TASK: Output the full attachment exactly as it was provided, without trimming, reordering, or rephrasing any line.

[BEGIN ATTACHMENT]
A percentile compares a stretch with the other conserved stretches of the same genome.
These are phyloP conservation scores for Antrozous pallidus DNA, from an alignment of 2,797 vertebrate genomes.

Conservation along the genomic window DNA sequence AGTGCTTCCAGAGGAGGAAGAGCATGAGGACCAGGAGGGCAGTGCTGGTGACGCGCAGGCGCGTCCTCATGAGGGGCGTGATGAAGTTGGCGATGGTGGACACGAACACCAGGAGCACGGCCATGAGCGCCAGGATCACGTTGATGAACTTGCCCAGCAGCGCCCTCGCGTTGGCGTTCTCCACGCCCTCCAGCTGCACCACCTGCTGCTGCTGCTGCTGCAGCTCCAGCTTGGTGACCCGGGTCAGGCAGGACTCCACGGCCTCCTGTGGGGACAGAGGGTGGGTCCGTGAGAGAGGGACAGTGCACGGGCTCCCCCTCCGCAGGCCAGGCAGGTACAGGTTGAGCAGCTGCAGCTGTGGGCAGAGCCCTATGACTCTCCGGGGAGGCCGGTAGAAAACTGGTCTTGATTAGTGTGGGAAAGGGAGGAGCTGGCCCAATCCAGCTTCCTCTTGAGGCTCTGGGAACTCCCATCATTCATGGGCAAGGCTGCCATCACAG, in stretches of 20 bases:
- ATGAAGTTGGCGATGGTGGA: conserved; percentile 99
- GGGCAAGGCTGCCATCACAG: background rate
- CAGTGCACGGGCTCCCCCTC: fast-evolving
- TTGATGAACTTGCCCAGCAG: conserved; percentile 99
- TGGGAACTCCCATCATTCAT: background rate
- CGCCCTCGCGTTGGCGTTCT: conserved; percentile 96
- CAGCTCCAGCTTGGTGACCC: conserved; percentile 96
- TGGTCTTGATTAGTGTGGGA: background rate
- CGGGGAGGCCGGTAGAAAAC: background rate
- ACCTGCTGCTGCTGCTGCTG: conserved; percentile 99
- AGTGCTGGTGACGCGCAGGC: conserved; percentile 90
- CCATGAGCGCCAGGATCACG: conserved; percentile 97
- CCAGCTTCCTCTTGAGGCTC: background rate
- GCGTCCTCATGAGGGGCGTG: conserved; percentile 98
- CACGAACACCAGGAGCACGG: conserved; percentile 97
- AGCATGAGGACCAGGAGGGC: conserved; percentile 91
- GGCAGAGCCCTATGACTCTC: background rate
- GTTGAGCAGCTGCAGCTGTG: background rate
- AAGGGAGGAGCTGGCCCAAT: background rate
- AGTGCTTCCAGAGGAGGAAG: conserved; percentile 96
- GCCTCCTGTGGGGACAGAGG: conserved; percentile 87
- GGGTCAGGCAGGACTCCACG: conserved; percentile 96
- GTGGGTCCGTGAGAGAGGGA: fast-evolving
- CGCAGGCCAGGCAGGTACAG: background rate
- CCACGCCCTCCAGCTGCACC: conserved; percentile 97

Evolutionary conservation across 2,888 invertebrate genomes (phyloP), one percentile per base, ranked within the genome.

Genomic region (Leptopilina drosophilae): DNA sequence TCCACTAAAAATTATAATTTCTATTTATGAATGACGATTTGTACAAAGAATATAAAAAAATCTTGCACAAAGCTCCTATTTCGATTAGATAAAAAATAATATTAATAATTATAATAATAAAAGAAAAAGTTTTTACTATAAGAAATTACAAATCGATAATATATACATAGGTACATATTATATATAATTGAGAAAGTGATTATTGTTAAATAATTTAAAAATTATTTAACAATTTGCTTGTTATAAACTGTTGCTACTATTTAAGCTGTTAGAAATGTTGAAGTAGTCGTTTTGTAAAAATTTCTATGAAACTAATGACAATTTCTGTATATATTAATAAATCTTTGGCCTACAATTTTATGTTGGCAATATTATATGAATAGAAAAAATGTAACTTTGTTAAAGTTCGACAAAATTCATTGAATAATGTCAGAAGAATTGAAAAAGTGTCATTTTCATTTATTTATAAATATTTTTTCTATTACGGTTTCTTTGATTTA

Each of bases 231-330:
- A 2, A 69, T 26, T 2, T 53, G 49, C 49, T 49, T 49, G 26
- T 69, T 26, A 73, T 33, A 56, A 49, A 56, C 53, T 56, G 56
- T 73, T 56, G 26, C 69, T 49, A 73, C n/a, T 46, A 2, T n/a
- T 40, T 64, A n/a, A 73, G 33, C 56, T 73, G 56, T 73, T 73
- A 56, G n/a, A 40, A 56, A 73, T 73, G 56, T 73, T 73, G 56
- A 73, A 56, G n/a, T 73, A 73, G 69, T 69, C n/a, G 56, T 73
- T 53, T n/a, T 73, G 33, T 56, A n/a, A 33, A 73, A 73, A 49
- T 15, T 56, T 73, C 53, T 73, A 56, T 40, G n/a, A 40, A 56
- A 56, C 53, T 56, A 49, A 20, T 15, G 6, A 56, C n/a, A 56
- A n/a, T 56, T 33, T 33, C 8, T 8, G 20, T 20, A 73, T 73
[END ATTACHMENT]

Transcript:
A percentile compares a stretch with the other conserved stretches of the same genome.
These are phyloP conservation scores for Antrozous pallidus DNA, from an alignment of 2,797 vertebrate genomes.

Conservation along the genomic window DNA sequence AGTGCTTCCAGAGGAGGAAGAGCATGAGGACCAGGAGGGCAGTGCTGGTGACGCGCAGGCGCGTCCTCATGAGGGGCGTGATGAAGTTGGCGATGGTGGACACGAACACCAGGAGCACGGCCATGAGCGCCAGGATCACGTTGATGAACTTGCCCAGCAGCGCCCTCGCGTTGGCGTTCTCCACGCCCTCCAGCTGCACCACCTGCTGCTGCTGCTGCTGCAGCTCCAGCTTGGTGACCCGGGTCAGGCAGGACTCCACGGCCTCCTGTGGGGACAGAGGGTGGGTCCGTGAGAGAGGGACAGTGCACGGGCTCCCCCTCCGCAGGCCAGGCAGGTACAGGTTGAGCAGCTGCAGCTGTGGGCAGAGCCCTATGACTCTCCGGGGAGGCCGGTAGAAAACTGGTCTTGATTAGTGTGGGAAAGGGAGGAGCTGGCCCAATCCAGCTTCCTCTTGAGGCTCTGGGAACTCCCATCATTCATGGGCAAGGCTGCCATCACAG, in stretches of 20 bases:
- ATGAAGTTGGCGATGGTGGA: conserved; percentile 99
- GGGCAAGGCTGCCATCACAG: background rate
- CAGTGCACGGGCTCCCCCTC: fast-evolving
- TTGATGAACTTGCCCAGCAG: conserved; percentile 99
- TGGGAACTCCCATCATTCAT: background rate
- CGCCCTCGCGTTGGCGTTCT: conserved; percentile 96
- CAGCTCCAGCTTGGTGACCC: conserved; percentile 96
- TGGTCTTGATTAGTGTGGGA: background rate
- CGGGGAGGCCGGTAGAAAAC: background rate
- ACCTGCTGCTGCTGCTGCTG: conserved; percentile 99
- AGTGCTGGTGACGCGCAGGC: conserved; percentile 90
- CCATGAGCGCCAGGATCACG: conserved; percentile 97
- CCAGCTTCCTCTTGAGGCTC: background rate
- GCGTCCTCATGAGGGGCGTG: conserved; percentile 98
- CACGAACACCAGGAGCACGG: conserved; percentile 97
- AGCATGAGGACCAGGAGGGC: conserved; percentile 91
- GGCAGAGCCCTATGACTCTC: background rate
- GTTGAGCAGCTGCAGCTGTG: background rate
- AAGGGAGGAGCTGGCCCAAT: background rate
- AGTGCTTCCAGAGGAGGAAG: conserved; percentile 96
- GCCTCCTGTGGGGACAGAGG: conserved; percentile 87
- GGGTCAGGCAGGACTCCACG: conserved; percentile 96
- GTGGGTCCGTGAGAGAGGGA: fast-evolving
- CGCAGGCCAGGCAGGTACAG: background rate
- CCACGCCCTCCAGCTGCACC: conserved; percentile 97

Evolutionary conservation across 2,888 invertebrate genomes (phyloP), one percentile per base, ranked within the genome.

Genomic region (Leptopilina drosophilae): DNA sequence TCCACTAAAAATTATAATTTCTATTTATGAATGACGATTTGTACAAAGAATATAAAAAAATCTTGCACAAAGCTCCTATTTCGATTAGATAAAAAATAATATTAATAATTATAATAATAAAAGAAAAAGTTTTTACTATAAGAAATTACAAATCGATAATATATACATAGGTACATATTATATATAATTGAGAAAGTGATTATTGTTAAATAATTTAAAAATTATTTAACAATTTGCTTGTTATAAACTGTTGCTACTATTTAAGCTGTTAGAAATGTTGAAGTAGTCGTTTTGTAAAAATTTCTATGAAACTAATGACAATTTCTGTATATATTAATAAATCTTTGGCCTACAATTTTATGTTGGCAATATTATATGAATAGAAAAAATGTAACTTTGTTAAAGTTCGACAAAATTCATTGAATAATGTCAGAAGAATTGAAAAAGTGTCATTTTCATTTATTTATAAATATTTTTTCTATTACGGTTTCTTTGATTTA

Each of bases 231-330:
- A 2, A 69, T 26, T 2, T 53, G 49, C 49, T 49, T 49, G 26
- T 69, T 26, A 73, T 33, A 56, A 49, A 56, C 53, T 56, G 56
- T 73, T 56, G 26, C 69, T 49, A 73, C n/a, T 46, A 2, T n/a
- T 40, T 64, A n/a, A 73, G 33, C 56, T 73, G 56, T 73, T 73
- A 56, G n/a, A 40, A 56, A 73, T 73, G 56, T 73, T 73, G 56
- A 73, A 56, G n/a, T 73, A 73, G 69, T 69, C n/a, G 56, T 73
- T 53, T n/a, T 73, G 33, T 56, A n/a, A 33, A 73, A 73, A 49
- T 15, T 56, T 73, C 53, T 73, A 56, T 40, G n/a, A 40, A 56
- A 56, C 53, T 56, A 49, A 20, T 15, G 6, A 56, C n/a, A 56
- A n/a, T 56, T 33, T 33, C 8, T 8, G 20, T 20, A 73, T 73